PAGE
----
Mid Island Community Development Co-Op directors Ben Geselbracht and Larissa Coser put some finishing touches on the South End Community Food Forest in preparation for its official opening Friday (Oct. 21). The co-op partnered with volunteers

Nanaimo’s first food forest opens in south end

NANAIMO - Edible landscape transforms derelict lot on Haliburton Street.

Mattresses, discarded needles and an overgrowth of blackberries are being displaced by crops of fruit and vegetables.

Nanaimo’s first public “edible landscape” will be opened in an official ceremony Friday (Oct. 21) on a narrow, undeveloped lot at 364 Haliburton St.

The idea for the South End Community Food Forest came about at a South End Community Association meeting when the Island Crisis Care Society, which runs Samaritan House women’s shelter, asked for help to improve the safety and appearance of the lot, located directly behind the shelter.

Members of the Mid-Island Community Development Co-op, who attended the meeting, decided to take on the project and drummed up support from the city, other local community partners to clean up the lot, which was a hangout for drug users and overgrown with blackberries and strewn bed mattresses trash and discarded syringes.

“That area is probably the highest density for drug traffic. In terms of cleaning up that area and just not having a dump and a site where people are shooting up in and to have more safety right in front of the Samaritan House is a pretty big deal,” said Ben Geselbracht, co-op director.

Several work parties and an Art in the Food Forest Event in August cleaned up the lot and transformed it into public garden designed to be easily maintained by the community.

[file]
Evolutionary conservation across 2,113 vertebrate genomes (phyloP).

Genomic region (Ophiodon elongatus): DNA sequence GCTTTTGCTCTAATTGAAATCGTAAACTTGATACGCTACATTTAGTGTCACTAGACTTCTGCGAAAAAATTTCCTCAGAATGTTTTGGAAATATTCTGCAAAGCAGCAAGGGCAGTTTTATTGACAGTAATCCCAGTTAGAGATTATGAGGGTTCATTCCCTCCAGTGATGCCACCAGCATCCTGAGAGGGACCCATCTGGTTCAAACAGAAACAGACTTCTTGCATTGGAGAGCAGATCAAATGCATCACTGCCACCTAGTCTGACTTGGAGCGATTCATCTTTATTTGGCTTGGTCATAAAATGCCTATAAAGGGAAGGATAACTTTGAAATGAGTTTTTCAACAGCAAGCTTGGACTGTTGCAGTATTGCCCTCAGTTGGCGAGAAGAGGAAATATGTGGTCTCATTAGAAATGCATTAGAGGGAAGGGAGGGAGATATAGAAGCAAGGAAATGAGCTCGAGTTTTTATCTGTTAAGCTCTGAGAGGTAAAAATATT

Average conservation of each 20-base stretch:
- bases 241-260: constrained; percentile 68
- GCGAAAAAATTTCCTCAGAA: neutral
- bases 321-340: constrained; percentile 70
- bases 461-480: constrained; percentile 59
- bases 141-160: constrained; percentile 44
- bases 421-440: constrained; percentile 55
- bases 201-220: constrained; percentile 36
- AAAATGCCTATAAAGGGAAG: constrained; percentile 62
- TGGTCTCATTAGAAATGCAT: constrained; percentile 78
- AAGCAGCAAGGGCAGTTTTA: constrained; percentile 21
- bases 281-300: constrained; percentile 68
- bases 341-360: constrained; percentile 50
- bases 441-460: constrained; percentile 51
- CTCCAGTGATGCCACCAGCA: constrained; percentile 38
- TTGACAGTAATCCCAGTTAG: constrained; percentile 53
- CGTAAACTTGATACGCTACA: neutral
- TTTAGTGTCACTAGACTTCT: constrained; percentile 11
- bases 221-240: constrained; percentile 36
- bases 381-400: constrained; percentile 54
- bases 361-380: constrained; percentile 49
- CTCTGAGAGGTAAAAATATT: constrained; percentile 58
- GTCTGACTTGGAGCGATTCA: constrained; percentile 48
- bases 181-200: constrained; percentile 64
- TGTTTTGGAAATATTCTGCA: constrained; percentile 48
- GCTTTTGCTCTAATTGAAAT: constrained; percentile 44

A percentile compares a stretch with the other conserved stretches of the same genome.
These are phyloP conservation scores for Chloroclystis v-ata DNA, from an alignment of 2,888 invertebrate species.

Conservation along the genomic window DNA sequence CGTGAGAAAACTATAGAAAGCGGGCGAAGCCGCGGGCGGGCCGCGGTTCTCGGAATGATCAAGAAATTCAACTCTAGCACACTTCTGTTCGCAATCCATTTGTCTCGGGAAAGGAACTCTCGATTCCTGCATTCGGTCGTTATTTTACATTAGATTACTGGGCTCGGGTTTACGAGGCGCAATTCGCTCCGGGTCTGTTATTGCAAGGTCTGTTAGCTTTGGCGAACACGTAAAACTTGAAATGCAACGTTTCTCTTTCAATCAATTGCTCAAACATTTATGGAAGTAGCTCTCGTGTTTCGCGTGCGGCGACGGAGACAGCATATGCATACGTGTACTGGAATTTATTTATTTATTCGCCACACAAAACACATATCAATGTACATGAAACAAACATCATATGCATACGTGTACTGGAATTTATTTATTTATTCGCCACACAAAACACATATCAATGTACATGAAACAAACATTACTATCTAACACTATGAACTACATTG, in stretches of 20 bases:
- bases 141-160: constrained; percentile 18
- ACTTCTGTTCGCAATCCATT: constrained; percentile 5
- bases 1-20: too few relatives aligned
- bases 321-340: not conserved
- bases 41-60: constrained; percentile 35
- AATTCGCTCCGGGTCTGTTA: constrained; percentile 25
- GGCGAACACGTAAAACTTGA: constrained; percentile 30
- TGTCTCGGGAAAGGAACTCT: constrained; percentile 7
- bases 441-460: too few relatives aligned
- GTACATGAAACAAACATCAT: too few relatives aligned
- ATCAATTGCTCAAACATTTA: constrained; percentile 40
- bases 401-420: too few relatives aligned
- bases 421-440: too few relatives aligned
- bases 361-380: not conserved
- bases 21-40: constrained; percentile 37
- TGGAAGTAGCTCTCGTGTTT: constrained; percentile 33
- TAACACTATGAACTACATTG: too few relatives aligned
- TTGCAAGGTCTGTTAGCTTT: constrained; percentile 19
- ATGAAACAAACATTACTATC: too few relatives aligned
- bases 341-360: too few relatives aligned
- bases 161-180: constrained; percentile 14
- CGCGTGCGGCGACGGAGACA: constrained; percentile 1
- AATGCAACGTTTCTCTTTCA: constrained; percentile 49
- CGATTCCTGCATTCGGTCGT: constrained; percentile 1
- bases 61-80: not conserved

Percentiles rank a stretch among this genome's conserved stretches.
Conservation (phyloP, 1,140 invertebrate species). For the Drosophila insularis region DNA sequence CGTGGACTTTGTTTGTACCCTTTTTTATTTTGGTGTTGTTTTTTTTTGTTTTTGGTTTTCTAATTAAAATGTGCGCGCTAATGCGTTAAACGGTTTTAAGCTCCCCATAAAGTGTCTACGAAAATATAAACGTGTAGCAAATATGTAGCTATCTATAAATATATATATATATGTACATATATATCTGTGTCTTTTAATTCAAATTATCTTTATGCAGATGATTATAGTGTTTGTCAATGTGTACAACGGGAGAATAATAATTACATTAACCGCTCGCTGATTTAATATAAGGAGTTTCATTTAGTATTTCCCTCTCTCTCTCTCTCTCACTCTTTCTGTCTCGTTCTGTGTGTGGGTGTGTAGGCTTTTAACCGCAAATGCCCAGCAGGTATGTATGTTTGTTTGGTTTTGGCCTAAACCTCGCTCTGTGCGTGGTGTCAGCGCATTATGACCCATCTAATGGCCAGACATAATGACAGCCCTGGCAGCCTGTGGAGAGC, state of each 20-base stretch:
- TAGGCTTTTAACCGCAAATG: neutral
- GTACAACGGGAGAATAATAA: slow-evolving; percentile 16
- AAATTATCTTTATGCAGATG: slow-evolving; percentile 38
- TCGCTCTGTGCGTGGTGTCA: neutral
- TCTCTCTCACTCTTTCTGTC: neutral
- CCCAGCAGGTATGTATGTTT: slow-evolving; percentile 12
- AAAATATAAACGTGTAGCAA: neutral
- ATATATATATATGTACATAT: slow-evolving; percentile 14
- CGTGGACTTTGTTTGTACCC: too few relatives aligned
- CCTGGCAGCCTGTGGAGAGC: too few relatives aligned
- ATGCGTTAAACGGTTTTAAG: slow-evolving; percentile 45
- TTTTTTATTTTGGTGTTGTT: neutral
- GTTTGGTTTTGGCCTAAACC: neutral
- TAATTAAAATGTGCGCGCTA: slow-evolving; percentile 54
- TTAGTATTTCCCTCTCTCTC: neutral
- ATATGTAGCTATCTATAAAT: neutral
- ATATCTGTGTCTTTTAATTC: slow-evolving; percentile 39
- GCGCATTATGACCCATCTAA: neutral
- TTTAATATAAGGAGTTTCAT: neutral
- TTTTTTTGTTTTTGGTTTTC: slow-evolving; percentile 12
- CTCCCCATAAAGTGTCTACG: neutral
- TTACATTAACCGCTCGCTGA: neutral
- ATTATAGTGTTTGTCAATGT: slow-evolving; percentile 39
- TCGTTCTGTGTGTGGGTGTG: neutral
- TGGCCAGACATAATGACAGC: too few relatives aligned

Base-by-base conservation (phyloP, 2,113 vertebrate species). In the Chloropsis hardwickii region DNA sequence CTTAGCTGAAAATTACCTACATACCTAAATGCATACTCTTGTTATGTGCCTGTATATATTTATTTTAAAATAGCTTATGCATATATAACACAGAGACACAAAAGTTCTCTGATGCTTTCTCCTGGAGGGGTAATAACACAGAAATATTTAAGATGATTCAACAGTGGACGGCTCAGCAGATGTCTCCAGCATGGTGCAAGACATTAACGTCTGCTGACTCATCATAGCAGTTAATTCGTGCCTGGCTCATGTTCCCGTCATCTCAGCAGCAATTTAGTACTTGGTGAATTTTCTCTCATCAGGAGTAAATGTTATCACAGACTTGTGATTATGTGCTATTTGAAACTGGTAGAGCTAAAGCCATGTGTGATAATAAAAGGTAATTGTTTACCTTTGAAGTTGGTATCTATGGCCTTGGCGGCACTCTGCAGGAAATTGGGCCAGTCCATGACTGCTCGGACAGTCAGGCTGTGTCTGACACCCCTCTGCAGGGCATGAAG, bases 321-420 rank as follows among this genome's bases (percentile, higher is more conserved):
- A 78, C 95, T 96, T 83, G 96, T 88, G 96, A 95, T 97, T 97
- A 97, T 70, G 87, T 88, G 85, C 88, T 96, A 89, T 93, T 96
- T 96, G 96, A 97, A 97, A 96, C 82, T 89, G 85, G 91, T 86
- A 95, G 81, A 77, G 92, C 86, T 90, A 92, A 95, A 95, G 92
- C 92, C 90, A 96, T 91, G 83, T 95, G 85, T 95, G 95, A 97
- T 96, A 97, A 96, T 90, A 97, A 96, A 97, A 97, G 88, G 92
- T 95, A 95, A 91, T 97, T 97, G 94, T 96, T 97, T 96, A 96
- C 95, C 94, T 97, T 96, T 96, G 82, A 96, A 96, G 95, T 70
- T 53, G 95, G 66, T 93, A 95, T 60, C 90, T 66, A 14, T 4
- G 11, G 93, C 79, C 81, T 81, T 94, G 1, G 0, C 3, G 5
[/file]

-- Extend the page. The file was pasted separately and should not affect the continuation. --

“We all collaborated to do this project and so there was a bunch of work parties and we slowly cleared the area and the brought in a bunch of manure and leaves and wood chips and planted out a ton of fruit trees,” Geselbracht said.

Plantings include apple, fig and plum trees, a medlar tree, blueberries and other berry varieties.

The species planted, mostly perennials, were selected for their edibility and ability to fix nitrogen in the soil to mimic the natural processes that would happen in the evolution of a forest.

The public opening ceremony event happens 4-6 p.m., with official proceedings starting at 4:30 p.m., with hot dogs, a bonfire and talks by representatives from government and city horticultural and parks staff and the Snuneymuxw First Nation.

To learn more about the project and Mid-Idland Community Development Co-op, please visit www.mycdc.coop.

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